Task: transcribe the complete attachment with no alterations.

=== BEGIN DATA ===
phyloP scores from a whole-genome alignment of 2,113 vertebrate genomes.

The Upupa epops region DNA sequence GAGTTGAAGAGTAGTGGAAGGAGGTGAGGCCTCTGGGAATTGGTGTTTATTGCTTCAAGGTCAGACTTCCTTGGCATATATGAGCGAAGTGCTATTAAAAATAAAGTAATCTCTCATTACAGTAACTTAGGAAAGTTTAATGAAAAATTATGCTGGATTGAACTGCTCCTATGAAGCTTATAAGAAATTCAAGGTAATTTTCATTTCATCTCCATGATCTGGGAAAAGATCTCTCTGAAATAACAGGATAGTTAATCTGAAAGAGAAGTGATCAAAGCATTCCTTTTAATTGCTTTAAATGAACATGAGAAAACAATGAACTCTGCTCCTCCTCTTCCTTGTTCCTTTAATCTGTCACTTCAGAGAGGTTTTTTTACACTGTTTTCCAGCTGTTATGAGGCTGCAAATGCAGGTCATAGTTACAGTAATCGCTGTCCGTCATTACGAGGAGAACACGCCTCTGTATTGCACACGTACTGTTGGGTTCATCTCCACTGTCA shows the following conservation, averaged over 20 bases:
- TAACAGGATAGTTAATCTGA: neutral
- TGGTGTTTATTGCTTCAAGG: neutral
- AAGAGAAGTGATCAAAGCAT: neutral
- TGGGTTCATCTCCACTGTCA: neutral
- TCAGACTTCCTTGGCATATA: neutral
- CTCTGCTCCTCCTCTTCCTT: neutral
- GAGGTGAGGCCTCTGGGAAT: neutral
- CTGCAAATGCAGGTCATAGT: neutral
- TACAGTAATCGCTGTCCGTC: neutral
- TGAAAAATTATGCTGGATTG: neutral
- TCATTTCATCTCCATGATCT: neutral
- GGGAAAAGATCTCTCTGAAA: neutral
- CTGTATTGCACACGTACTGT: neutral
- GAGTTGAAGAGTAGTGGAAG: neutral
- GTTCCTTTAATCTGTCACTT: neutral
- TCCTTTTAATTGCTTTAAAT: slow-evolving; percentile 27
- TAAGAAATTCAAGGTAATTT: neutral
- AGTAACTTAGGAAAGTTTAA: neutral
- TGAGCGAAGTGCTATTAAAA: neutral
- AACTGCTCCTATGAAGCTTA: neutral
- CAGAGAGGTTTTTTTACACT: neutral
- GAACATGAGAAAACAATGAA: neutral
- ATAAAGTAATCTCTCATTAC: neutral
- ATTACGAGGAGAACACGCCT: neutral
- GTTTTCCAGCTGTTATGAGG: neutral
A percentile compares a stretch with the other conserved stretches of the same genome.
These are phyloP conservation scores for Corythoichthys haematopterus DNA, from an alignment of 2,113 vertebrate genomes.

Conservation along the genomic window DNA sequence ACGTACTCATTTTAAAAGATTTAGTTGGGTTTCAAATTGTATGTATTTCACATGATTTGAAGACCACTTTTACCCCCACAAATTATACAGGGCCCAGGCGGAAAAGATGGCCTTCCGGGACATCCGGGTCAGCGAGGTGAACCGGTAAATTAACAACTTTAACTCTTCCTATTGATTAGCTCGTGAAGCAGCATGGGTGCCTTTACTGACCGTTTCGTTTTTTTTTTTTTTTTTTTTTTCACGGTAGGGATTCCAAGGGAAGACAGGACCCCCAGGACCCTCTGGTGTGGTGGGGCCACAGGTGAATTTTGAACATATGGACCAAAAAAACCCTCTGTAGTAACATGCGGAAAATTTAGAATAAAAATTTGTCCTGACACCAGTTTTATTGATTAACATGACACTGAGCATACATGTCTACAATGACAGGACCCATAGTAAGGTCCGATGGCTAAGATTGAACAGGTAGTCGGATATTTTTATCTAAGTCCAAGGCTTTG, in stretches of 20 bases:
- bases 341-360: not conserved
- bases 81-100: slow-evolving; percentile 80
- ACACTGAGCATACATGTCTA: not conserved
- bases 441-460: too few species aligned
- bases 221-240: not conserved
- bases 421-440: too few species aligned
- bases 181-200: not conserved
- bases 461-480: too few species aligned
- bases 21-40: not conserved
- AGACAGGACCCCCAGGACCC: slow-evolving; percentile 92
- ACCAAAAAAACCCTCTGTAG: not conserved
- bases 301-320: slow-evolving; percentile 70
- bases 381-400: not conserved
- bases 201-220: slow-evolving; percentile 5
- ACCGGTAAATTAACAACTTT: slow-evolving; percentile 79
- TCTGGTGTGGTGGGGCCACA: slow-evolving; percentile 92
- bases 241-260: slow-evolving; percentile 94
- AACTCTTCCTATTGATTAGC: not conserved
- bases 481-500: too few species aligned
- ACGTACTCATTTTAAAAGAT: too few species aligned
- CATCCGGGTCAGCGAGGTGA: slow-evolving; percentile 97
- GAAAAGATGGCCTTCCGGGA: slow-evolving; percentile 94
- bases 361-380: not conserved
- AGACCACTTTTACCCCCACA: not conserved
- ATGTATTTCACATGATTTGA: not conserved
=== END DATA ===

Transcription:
phyloP scores from a whole-genome alignment of 2,113 vertebrate genomes.

The Upupa epops region DNA sequence GAGTTGAAGAGTAGTGGAAGGAGGTGAGGCCTCTGGGAATTGGTGTTTATTGCTTCAAGGTCAGACTTCCTTGGCATATATGAGCGAAGTGCTATTAAAAATAAAGTAATCTCTCATTACAGTAACTTAGGAAAGTTTAATGAAAAATTATGCTGGATTGAACTGCTCCTATGAAGCTTATAAGAAATTCAAGGTAATTTTCATTTCATCTCCATGATCTGGGAAAAGATCTCTCTGAAATAACAGGATAGTTAATCTGAAAGAGAAGTGATCAAAGCATTCCTTTTAATTGCTTTAAATGAACATGAGAAAACAATGAACTCTGCTCCTCCTCTTCCTTGTTCCTTTAATCTGTCACTTCAGAGAGGTTTTTTTACACTGTTTTCCAGCTGTTATGAGGCTGCAAATGCAGGTCATAGTTACAGTAATCGCTGTCCGTCATTACGAGGAGAACACGCCTCTGTATTGCACACGTACTGTTGGGTTCATCTCCACTGTCA shows the following conservation, averaged over 20 bases:
- TAACAGGATAGTTAATCTGA: neutral
- TGGTGTTTATTGCTTCAAGG: neutral
- AAGAGAAGTGATCAAAGCAT: neutral
- TGGGTTCATCTCCACTGTCA: neutral
- TCAGACTTCCTTGGCATATA: neutral
- CTCTGCTCCTCCTCTTCCTT: neutral
- GAGGTGAGGCCTCTGGGAAT: neutral
- CTGCAAATGCAGGTCATAGT: neutral
- TACAGTAATCGCTGTCCGTC: neutral
- TGAAAAATTATGCTGGATTG: neutral
- TCATTTCATCTCCATGATCT: neutral
- GGGAAAAGATCTCTCTGAAA: neutral
- CTGTATTGCACACGTACTGT: neutral
- GAGTTGAAGAGTAGTGGAAG: neutral
- GTTCCTTTAATCTGTCACTT: neutral
- TCCTTTTAATTGCTTTAAAT: slow-evolving; percentile 27
- TAAGAAATTCAAGGTAATTT: neutral
- AGTAACTTAGGAAAGTTTAA: neutral
- TGAGCGAAGTGCTATTAAAA: neutral
- AACTGCTCCTATGAAGCTTA: neutral
- CAGAGAGGTTTTTTTACACT: neutral
- GAACATGAGAAAACAATGAA: neutral
- ATAAAGTAATCTCTCATTAC: neutral
- ATTACGAGGAGAACACGCCT: neutral
- GTTTTCCAGCTGTTATGAGG: neutral
A percentile compares a stretch with the other conserved stretches of the same genome.
These are phyloP conservation scores for Corythoichthys haematopterus DNA, from an alignment of 2,113 vertebrate genomes.

Conservation along the genomic window DNA sequence ACGTACTCATTTTAAAAGATTTAGTTGGGTTTCAAATTGTATGTATTTCACATGATTTGAAGACCACTTTTACCCCCACAAATTATACAGGGCCCAGGCGGAAAAGATGGCCTTCCGGGACATCCGGGTCAGCGAGGTGAACCGGTAAATTAACAACTTTAACTCTTCCTATTGATTAGCTCGTGAAGCAGCATGGGTGCCTTTACTGACCGTTTCGTTTTTTTTTTTTTTTTTTTTTTCACGGTAGGGATTCCAAGGGAAGACAGGACCCCCAGGACCCTCTGGTGTGGTGGGGCCACAGGTGAATTTTGAACATATGGACCAAAAAAACCCTCTGTAGTAACATGCGGAAAATTTAGAATAAAAATTTGTCCTGACACCAGTTTTATTGATTAACATGACACTGAGCATACATGTCTACAATGACAGGACCCATAGTAAGGTCCGATGGCTAAGATTGAACAGGTAGTCGGATATTTTTATCTAAGTCCAAGGCTTTG, in stretches of 20 bases:
- bases 341-360: not conserved
- bases 81-100: slow-evolving; percentile 80
- ACACTGAGCATACATGTCTA: not conserved
- bases 441-460: too few species aligned
- bases 221-240: not conserved
- bases 421-440: too few species aligned
- bases 181-200: not conserved
- bases 461-480: too few species aligned
- bases 21-40: not conserved
- AGACAGGACCCCCAGGACCC: slow-evolving; percentile 92
- ACCAAAAAAACCCTCTGTAG: not conserved
- bases 301-320: slow-evolving; percentile 70
- bases 381-400: not conserved
- bases 201-220: slow-evolving; percentile 5
- ACCGGTAAATTAACAACTTT: slow-evolving; percentile 79
- TCTGGTGTGGTGGGGCCACA: slow-evolving; percentile 92
- bases 241-260: slow-evolving; percentile 94
- AACTCTTCCTATTGATTAGC: not conserved
- bases 481-500: too few species aligned
- ACGTACTCATTTTAAAAGAT: too few species aligned
- CATCCGGGTCAGCGAGGTGA: slow-evolving; percentile 97
- GAAAAGATGGCCTTCCGGGA: slow-evolving; percentile 94
- bases 361-380: not conserved
- AGACCACTTTTACCCCCACA: not conserved
- ATGTATTTCACATGATTTGA: not conserved